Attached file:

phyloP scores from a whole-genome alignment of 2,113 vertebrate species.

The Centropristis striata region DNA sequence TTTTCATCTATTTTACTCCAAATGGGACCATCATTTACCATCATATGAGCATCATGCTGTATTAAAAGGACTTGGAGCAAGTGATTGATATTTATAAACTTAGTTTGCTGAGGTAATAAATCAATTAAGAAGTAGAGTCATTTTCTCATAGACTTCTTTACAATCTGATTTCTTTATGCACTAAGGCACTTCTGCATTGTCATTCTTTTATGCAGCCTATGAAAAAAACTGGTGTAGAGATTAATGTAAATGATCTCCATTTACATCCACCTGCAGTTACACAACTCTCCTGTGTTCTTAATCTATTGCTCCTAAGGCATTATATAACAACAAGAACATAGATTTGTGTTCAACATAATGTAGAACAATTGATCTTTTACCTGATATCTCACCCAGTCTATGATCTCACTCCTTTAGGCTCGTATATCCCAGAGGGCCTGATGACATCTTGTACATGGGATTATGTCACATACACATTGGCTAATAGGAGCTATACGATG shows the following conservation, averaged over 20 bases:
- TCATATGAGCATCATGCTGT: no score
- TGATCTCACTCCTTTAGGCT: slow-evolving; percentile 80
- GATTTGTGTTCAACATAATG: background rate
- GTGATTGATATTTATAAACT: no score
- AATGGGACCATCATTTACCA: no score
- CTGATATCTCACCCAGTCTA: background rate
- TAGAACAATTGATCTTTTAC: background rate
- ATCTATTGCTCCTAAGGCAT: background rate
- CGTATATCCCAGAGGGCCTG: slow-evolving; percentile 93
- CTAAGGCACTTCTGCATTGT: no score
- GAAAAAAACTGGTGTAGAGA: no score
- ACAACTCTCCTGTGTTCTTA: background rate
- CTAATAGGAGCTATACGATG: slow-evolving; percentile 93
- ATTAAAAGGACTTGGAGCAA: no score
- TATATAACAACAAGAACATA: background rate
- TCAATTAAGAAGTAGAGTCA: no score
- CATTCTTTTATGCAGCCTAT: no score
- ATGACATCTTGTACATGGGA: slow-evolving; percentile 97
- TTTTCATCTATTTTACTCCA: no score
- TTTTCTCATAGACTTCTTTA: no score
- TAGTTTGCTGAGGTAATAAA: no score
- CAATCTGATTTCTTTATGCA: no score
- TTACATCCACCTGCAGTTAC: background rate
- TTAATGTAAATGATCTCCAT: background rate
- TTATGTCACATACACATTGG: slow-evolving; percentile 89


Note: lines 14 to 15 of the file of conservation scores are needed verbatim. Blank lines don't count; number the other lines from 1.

- ACAACTCTCCTGTGTTCTTA: background rate
- CTAATAGGAGCTATACGATG: slow-evolving; percentile 93